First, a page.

sábado, 22 de febrero de 2014

(3/6) MOCKINGJAY PART II "THE ASSAULT": READ IT ONLINE - LEELO EN INGLÉS ONLINE♥




PART II
"THE ASSAULT"

10
The scream begins in my lower back and works its way up through my body only to jam in my throat. I am
Avox mute, choking on my grief. Even if I could release the muscles in my neck, let the sound tear into space,
would anyone notice it? The room's in an uproar. Questions and demands ring out as they try to decipher
Peeta's words. "And you...in Thirteen...dead by morning!" Yet no one is asking about the messenger whose
blood has been replaced by static.
A voice calls the others to attention. "Shut up!" Every pair of eyes falls on Haymitch. "It's not some big
mystery! The boy's telling us we're about to be attacked. Here. In Thirteen."
"How would he have that information?"
"Why should we trust him?"
"How do you know?"
Haymitch gives a growl of frustration. "They're beating him bloody while we speak. What more do you
need? Katniss, help me out here!"
I have to give myself a shake to free my words. "Haymitch's right. I don't know where Peeta got the
information. Or if it's true. But he believes it is. And they're--" I can't say aloud what Snow's doing to him.
"You don't know him," Haymitch says to Coin. "We do. Get your people ready."
The president doesn't seem alarmed, only somewhat perplexed, by this turn in events. She mulls over the
words, tapping one finger lightly on the rim of the control board in front of her. When she speaks, she addresses
Haymitch in an even voice. "Of course, we have prepared for such a scenario. Although we have decades of
support for the assumption that further direct attacks on Thirteen would be counterproductive to the Capitol's
cause. Nuclear missiles would release radiation into the atmosphere, with incalculable environmental results.
Even routine bombing could badly damage our military compound, which we know they hope to regain. And, of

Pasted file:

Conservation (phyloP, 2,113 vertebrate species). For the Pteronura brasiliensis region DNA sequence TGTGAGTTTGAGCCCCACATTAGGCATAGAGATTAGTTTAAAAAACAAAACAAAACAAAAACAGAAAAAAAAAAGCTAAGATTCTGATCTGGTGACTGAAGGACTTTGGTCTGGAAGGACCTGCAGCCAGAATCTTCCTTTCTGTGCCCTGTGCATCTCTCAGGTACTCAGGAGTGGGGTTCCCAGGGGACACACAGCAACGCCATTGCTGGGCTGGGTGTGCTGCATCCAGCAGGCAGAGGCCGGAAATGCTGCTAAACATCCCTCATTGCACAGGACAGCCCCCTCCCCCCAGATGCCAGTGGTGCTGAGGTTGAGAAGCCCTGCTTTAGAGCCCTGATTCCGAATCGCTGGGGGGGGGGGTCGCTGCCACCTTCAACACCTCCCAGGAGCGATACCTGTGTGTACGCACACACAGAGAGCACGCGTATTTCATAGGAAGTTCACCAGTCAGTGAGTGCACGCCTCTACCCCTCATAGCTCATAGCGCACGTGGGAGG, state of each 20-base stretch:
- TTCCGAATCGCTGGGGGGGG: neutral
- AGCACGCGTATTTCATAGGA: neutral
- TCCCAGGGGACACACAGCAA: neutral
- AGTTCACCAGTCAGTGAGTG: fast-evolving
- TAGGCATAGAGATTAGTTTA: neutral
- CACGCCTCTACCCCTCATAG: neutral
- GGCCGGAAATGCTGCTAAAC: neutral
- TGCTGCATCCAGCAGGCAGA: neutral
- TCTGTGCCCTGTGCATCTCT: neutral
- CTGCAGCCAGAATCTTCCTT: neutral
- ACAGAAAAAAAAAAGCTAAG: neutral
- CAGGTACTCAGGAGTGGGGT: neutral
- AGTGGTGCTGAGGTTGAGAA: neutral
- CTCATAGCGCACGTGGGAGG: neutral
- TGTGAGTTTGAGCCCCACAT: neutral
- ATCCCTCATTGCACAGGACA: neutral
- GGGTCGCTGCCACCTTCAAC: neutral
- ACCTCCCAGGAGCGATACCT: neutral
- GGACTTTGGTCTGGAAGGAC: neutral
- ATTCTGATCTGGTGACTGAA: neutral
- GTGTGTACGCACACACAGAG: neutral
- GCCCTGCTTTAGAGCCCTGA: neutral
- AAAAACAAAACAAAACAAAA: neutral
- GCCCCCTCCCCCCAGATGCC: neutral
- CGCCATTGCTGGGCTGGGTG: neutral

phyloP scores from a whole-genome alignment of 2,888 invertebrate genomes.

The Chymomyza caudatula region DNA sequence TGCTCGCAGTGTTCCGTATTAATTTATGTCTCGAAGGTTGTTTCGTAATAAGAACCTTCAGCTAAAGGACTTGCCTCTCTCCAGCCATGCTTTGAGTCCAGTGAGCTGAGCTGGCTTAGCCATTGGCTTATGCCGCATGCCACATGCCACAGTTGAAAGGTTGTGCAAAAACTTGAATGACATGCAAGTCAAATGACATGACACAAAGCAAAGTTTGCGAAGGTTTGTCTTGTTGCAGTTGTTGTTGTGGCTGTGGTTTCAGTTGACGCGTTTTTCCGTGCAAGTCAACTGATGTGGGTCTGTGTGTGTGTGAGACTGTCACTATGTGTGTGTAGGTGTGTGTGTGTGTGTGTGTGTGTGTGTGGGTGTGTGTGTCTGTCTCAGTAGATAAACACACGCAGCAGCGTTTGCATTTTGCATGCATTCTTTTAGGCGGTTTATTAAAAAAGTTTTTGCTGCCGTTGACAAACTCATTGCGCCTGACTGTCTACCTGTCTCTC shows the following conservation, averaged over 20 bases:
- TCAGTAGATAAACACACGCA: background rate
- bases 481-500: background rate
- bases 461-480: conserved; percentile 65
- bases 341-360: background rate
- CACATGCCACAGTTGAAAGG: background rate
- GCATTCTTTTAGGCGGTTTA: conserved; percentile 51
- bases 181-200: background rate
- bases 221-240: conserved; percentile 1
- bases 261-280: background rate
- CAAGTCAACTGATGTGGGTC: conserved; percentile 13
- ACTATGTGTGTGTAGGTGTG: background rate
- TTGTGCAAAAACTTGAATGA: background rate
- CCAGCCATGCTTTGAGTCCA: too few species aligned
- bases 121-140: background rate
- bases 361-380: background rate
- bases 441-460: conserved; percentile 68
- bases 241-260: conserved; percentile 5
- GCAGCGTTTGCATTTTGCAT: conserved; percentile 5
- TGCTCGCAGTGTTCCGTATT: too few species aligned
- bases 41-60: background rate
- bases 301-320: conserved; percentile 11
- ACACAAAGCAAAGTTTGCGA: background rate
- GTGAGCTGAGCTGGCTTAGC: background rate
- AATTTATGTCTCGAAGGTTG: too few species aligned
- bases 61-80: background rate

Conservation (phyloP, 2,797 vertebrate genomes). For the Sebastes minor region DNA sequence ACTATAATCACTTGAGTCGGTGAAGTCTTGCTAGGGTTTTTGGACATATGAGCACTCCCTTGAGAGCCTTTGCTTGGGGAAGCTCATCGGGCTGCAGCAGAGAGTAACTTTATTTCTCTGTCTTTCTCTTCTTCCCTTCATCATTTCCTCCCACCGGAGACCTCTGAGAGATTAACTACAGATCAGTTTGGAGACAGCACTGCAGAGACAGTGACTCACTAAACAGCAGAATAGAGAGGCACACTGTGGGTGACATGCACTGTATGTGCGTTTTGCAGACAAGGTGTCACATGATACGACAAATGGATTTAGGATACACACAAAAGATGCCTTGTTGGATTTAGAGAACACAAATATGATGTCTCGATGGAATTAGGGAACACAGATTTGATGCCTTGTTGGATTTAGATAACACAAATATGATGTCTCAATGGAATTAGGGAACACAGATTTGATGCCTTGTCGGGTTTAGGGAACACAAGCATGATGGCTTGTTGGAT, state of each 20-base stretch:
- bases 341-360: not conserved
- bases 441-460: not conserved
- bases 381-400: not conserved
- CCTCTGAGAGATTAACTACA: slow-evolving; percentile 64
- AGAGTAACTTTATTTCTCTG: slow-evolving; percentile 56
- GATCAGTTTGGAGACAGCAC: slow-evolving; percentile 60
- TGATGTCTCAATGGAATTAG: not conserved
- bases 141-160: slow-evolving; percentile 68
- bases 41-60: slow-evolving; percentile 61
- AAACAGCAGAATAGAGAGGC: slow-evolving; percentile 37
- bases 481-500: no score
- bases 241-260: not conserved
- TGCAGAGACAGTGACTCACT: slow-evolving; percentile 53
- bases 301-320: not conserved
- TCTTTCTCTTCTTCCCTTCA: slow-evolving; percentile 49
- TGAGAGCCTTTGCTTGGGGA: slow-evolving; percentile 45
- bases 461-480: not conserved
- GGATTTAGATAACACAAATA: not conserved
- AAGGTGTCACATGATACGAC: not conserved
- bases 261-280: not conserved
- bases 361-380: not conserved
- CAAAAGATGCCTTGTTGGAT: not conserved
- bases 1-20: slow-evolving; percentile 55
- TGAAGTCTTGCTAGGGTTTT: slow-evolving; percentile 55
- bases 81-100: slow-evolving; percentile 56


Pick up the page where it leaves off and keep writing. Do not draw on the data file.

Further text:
course, they invite a counterstrike. It is conceivable that, given our current alliance with the rebels, those would be viewed as acceptable risks."

"You think so?" says Haymitch. It's a shade too sincere, but the subtleties of irony are often wasted in 13.
"I do. At any rate, we're overdue for a Level Five security drill," says Coin. "Let's proceed with the
lockdown." She begins to type rapidly on her keyboard, authorizing her decision. The moment she raises her
head, it begins.
There have been two low-level drills since I arrived in 13. I don't remember much about the first. I was in
intensive care in the hospital and I think the patients were exempted, as the complications of removing us for a
practice drill outweighed the benefits. I was vaguely aware of a mechanical voice instructing people to
congregate in yellow zones. During the second, a Level Two drill meant for minor crises--such as a temporary
quarantine while citizens were tested for contagion during a flu outbreak--we were supposed to return to our
living quarters. I stayed behind a pipe in the laundry room, ignored the pulsating beeps coming over the audio
system, and watched a spider construct a web. Neither experience has prepared me for the wordless, eardrumpiercing,
fear-inducing sirens that now permeate 13. There would be no disregarding this sound, which seems
designed to throw the whole population into a frenzy. But this is 13 and that doesn't happen.
Boggs guides Finnick and me out of Command, along the hall to a doorway, and onto a wide stairway.
Streams of people are converging to form a river that flows only downward. No one shrieks or tries to push
ahead. Even the children don't resist. We descend, flight after flight, speechless, because no word could be
heard above this sound. I look for my mother and Prim, but it's impossible to see anyone but those immediately
around me. They're both working in the hospital tonight, though, so there's no way they can miss the drill.
My ears pop and my eyes feel heavy. We are coal-mine deep. The only plus is that the farther we retreat
into the earth, the less shrill the sirens become. It's as if they were meant to physically drive us away from the
surface, which I suppose they are. Groups of people begin to peel off into marked doorways and still Boggs
directs me downward, until finally the stairs end at the edge of an enormous cavern. I start to walk straight in and
Boggs stops me, shows me that I must wave my schedule in front of a scanner so that I'm accounted for. No
doubt the information's going to some computer somewhere to make sure no one's gone astray.
The place seems unable to decide if it's natural or man-made. Certain areas of the walls are stone, while
steel beams and concrete heavily reinforce others. Sleeping bunks are hewn right into the rock walls. There's a
kitchen, bathrooms, a first-aid station. This place was designed for an extended stay.
White signs with letters or numbers are placed at intervals around the cavern. As Boggs tells Finnick and